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    Perseverant1, I am going to be praying for you and your family and there is no such thing as a close door to your dream. If it takes you going through the back, side, or anyway possible you can do it. Don't let these people scare you because although they are trying to help, they don't realize that there are many doors to medical school (although you have to search for them). I always go by my signature, please read it.good luck, and let us know because one day you might write a book about your experience.:)
     
  30. tkim

    tkim 10 cc's cordrazine
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    That's because she posted there too:

    http://www.studentdoctor.net/forums/showthread.php?s=&threadid=47596

    - Tae
     
  31. Medical123

    Medical123 Senior Member
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    No, I have to say that desire does not necessarily mean that one should go to medical school, but neither do high GPA's and MCAT scores.

    Though a lot of people are wonderful caring doctors, a lot of physicians should not even be allowed to practice medicine. I work as a nurse and you would be surprised to see the amount of callous, noncaring, and incompetent physicians practicing medicine today. You would not believe some of the things that I have seen and heard out of doctors and some of the medical errors that are made. It frightens me to think that one of these days, some of these practitioners could be treating me. These are the people who were accepted to medical school due to their high GPA and MCAT scores. Perhaps, these are the people that should have not been accepted to medical school in the first place.

    This person has undoubtedly been faced with some very rough circumstances in his/her life. Frankly, I would be a little concerned about an applicant that put his needs before those of his family. After all, if you don't care about your family enough to help out, how are you going to treat your future patients? When you think about it, most of the applicants to medical schools have not been faced with the adverse circumstances that this person has. If they had been, would they have performed as well as they did in undergrad and on the MCAT? It is definitely something to think about.
     
  32. Dr. Wall$treet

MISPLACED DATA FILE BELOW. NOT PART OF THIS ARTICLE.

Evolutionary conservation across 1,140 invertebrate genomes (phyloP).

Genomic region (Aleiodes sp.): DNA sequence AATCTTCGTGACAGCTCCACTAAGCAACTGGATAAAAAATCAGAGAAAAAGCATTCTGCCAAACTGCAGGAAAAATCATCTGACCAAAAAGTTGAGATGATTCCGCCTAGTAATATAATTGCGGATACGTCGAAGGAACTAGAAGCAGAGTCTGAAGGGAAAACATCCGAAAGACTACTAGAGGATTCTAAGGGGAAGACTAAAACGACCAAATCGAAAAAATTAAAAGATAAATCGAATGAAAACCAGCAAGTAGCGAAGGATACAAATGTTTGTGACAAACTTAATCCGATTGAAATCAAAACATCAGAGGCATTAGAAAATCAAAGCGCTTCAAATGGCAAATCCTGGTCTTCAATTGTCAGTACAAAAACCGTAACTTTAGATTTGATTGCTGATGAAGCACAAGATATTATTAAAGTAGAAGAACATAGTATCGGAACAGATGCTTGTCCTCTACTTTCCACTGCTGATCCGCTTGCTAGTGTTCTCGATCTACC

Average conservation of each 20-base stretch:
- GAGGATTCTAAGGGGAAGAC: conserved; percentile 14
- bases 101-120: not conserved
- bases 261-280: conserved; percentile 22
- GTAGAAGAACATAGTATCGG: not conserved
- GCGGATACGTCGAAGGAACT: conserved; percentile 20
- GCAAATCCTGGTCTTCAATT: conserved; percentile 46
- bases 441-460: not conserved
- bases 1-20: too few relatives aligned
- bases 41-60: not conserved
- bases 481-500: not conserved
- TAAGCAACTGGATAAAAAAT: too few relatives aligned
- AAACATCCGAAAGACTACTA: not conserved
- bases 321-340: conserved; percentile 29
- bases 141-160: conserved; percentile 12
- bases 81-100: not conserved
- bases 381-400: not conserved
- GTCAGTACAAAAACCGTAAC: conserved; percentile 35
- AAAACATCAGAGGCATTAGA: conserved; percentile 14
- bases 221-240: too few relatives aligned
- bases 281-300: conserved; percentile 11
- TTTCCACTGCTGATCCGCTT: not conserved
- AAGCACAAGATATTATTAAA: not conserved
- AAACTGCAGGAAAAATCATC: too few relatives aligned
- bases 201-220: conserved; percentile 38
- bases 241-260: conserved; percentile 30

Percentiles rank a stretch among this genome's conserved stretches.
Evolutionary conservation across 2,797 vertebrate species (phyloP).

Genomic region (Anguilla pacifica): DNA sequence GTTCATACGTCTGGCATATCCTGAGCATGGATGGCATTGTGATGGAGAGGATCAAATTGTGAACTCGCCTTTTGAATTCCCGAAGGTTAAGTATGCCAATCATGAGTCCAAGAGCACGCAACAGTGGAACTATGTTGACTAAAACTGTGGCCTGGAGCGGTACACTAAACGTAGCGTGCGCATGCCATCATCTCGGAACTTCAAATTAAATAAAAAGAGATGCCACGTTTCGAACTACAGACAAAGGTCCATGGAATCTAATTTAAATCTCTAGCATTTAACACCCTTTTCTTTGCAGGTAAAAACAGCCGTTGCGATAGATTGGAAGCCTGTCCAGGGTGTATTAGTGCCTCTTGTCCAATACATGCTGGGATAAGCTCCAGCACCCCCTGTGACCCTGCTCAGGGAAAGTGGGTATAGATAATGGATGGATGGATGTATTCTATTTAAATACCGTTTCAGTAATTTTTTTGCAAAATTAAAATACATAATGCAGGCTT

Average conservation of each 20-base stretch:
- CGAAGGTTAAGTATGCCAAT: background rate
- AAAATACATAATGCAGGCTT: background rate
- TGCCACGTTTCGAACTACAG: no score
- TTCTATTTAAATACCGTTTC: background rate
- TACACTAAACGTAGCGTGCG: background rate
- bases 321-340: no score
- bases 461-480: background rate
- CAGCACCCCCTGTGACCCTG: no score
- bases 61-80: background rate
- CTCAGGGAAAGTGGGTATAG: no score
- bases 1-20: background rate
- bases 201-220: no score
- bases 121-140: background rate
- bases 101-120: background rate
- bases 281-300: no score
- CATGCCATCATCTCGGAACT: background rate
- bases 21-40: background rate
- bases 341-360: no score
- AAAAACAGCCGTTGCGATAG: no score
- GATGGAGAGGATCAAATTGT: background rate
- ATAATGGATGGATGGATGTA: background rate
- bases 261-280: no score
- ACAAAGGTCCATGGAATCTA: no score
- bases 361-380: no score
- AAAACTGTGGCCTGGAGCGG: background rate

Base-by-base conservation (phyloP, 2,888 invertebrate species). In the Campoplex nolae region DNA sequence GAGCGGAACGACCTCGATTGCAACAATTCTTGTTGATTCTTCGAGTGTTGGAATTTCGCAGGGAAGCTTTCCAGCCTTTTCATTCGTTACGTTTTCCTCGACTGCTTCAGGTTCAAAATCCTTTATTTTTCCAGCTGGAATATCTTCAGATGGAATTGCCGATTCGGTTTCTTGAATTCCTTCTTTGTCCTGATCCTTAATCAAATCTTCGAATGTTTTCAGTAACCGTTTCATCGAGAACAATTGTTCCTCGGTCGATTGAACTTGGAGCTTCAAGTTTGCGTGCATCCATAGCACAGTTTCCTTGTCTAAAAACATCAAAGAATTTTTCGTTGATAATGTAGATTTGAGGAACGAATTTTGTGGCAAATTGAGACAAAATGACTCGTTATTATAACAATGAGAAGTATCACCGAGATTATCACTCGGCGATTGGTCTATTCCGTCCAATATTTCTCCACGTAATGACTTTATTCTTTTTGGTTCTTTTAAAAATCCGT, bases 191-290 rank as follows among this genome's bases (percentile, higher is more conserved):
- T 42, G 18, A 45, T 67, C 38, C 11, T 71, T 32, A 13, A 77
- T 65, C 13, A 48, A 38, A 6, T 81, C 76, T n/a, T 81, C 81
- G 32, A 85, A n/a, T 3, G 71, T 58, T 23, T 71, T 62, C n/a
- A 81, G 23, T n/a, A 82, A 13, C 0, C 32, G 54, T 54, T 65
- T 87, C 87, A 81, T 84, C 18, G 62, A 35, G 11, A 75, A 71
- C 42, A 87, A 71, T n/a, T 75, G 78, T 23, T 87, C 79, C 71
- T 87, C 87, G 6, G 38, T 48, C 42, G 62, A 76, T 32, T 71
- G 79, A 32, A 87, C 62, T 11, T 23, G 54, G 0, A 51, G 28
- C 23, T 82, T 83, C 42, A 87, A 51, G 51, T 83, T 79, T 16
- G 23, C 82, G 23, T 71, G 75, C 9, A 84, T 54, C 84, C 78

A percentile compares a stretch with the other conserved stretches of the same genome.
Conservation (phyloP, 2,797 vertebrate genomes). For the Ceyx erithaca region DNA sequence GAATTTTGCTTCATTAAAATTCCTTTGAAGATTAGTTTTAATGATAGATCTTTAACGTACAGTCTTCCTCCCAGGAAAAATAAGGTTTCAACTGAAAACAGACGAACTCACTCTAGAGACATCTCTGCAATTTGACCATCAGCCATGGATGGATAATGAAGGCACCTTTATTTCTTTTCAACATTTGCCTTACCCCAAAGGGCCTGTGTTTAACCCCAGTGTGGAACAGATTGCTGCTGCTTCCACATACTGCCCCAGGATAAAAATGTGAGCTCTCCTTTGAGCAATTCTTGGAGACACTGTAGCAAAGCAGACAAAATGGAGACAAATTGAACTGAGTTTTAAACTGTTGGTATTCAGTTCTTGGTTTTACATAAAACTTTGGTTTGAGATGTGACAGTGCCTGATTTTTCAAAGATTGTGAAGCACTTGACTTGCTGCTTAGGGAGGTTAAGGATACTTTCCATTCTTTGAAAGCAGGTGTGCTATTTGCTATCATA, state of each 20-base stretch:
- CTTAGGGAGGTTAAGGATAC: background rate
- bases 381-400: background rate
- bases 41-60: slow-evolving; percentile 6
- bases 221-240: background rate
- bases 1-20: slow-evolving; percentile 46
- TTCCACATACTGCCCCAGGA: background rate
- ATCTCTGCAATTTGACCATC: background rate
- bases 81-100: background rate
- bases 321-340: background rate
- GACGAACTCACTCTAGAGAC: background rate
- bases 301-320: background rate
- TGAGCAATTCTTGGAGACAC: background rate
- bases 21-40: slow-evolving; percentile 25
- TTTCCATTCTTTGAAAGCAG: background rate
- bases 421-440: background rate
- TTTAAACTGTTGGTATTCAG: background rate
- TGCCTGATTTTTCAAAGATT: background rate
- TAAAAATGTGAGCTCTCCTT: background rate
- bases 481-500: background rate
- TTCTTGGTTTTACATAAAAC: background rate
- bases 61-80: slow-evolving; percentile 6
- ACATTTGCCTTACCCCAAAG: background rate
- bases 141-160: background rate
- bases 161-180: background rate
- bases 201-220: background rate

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    why the hell cant soem of you lose the ignorance and speak whats on your mind instead of sugarcoating thigns and telling everyone . ohh youll be fine.. work hard.. your great etc.. NO CRAP this guys ECS are amazing, your background is amazing with the problems you have overcome.. i probably coulnt have odne it and NO way id still be in pursuit. Just to let you know im no smart person in general i have gotten through with extreme motivation and working so hard. Thigns dont come that easily to me and i was defiently not a hihg numbers person. I am taking the mcat a 3rd time cause even though englihs is my first lang.. i SUCk at verbal.. but im trying. Now i was nOT trying to be mean but honestly think of if it was your child or family and you went to a doctor who was slow.. im sorry but my whole family works in the medical field.. a nurse and a bunch of docs, and i have heard a TON of storeis where some docs just are horrible technicians at surgery, E.R etc. They are great people and i am the biggest advocate of being a good poeple person and showing compassion, hell i wrote about it in my PS that i think medicien lakcs that and i could bring good communication to the field etc. But i said if you HONESTLY studied your as off three times, and barring you had no family emeergencies everytime etc.. you should be able to get over a 23.. i mean a 23 is very low..
    YOu can call me mean but if it was u or your family ask yoruself if you were choosing a doctor to diagnose or perform a life saving procedue.. you owuld you pick.. .. personally someone said they failed the mcat 3 times i would lose doubt quickly.. THis is all to say i konw NOTHING about your life so your circumstances that has effected everything.. could be the key and im sorry if they are.. Well bash me if you want but atleast im honets and you guys sugar coat like there is no tom.. for gods sake.. its the net.. be honest here